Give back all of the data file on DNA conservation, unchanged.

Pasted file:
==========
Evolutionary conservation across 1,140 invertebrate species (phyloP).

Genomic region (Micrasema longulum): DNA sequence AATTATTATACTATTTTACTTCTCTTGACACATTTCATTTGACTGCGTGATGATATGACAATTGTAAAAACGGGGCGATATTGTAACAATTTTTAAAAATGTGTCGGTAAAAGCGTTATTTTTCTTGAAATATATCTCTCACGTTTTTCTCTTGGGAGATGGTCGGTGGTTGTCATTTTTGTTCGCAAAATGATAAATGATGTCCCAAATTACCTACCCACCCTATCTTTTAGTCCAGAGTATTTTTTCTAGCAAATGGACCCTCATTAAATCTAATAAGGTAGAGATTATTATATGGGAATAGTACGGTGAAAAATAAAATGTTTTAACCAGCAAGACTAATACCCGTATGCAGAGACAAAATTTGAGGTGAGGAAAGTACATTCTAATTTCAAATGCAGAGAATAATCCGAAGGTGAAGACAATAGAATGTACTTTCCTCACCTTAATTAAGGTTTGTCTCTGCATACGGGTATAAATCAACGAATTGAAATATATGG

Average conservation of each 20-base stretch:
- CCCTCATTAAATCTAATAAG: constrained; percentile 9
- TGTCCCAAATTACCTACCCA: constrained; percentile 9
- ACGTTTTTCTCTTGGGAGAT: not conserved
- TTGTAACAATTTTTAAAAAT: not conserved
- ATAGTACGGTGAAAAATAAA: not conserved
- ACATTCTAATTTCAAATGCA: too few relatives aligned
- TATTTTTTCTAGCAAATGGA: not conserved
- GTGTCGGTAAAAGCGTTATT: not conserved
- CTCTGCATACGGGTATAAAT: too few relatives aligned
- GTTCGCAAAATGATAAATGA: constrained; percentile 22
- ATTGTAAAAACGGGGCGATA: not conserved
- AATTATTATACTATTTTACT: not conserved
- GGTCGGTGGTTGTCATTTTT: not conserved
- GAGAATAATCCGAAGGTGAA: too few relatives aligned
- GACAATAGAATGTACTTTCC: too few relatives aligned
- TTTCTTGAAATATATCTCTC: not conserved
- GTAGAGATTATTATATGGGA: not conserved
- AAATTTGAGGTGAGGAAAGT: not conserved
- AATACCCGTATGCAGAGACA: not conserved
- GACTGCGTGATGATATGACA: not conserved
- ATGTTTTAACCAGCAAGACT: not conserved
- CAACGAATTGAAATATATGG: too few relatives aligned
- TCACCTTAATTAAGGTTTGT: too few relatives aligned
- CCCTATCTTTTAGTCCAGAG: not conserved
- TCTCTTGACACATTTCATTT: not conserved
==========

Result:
Evolutionary conservation across 1,140 invertebrate species (phyloP).

Genomic region (Micrasema longulum): DNA sequence AATTATTATACTATTTTACTTCTCTTGACACATTTCATTTGACTGCGTGATGATATGACAATTGTAAAAACGGGGCGATATTGTAACAATTTTTAAAAATGTGTCGGTAAAAGCGTTATTTTTCTTGAAATATATCTCTCACGTTTTTCTCTTGGGAGATGGTCGGTGGTTGTCATTTTTGTTCGCAAAATGATAAATGATGTCCCAAATTACCTACCCACCCTATCTTTTAGTCCAGAGTATTTTTTCTAGCAAATGGACCCTCATTAAATCTAATAAGGTAGAGATTATTATATGGGAATAGTACGGTGAAAAATAAAATGTTTTAACCAGCAAGACTAATACCCGTATGCAGAGACAAAATTTGAGGTGAGGAAAGTACATTCTAATTTCAAATGCAGAGAATAATCCGAAGGTGAAGACAATAGAATGTACTTTCCTCACCTTAATTAAGGTTTGTCTCTGCATACGGGTATAAATCAACGAATTGAAATATATGG

Average conservation of each 20-base stretch:
- CCCTCATTAAATCTAATAAG: constrained; percentile 9
- TGTCCCAAATTACCTACCCA: constrained; percentile 9
- ACGTTTTTCTCTTGGGAGAT: not conserved
- TTGTAACAATTTTTAAAAAT: not conserved
- ATAGTACGGTGAAAAATAAA: not conserved
- ACATTCTAATTTCAAATGCA: too few relatives aligned
- TATTTTTTCTAGCAAATGGA: not conserved
- GTGTCGGTAAAAGCGTTATT: not conserved
- CTCTGCATACGGGTATAAAT: too few relatives aligned
- GTTCGCAAAATGATAAATGA: constrained; percentile 22
- ATTGTAAAAACGGGGCGATA: not conserved
- AATTATTATACTATTTTACT: not conserved
- GGTCGGTGGTTGTCATTTTT: not conserved
- GAGAATAATCCGAAGGTGAA: too few relatives aligned
- GACAATAGAATGTACTTTCC: too few relatives aligned
- TTTCTTGAAATATATCTCTC: not conserved
- GTAGAGATTATTATATGGGA: not conserved
- AAATTTGAGGTGAGGAAAGT: not conserved
- AATACCCGTATGCAGAGACA: not conserved
- GACTGCGTGATGATATGACA: not conserved
- ATGTTTTAACCAGCAAGACT: not conserved
- CAACGAATTGAAATATATGG: too few relatives aligned
- TCACCTTAATTAAGGTTTGT: too few relatives aligned
- CCCTATCTTTTAGTCCAGAG: not conserved
- TCTCTTGACACATTTCATTT: not conserved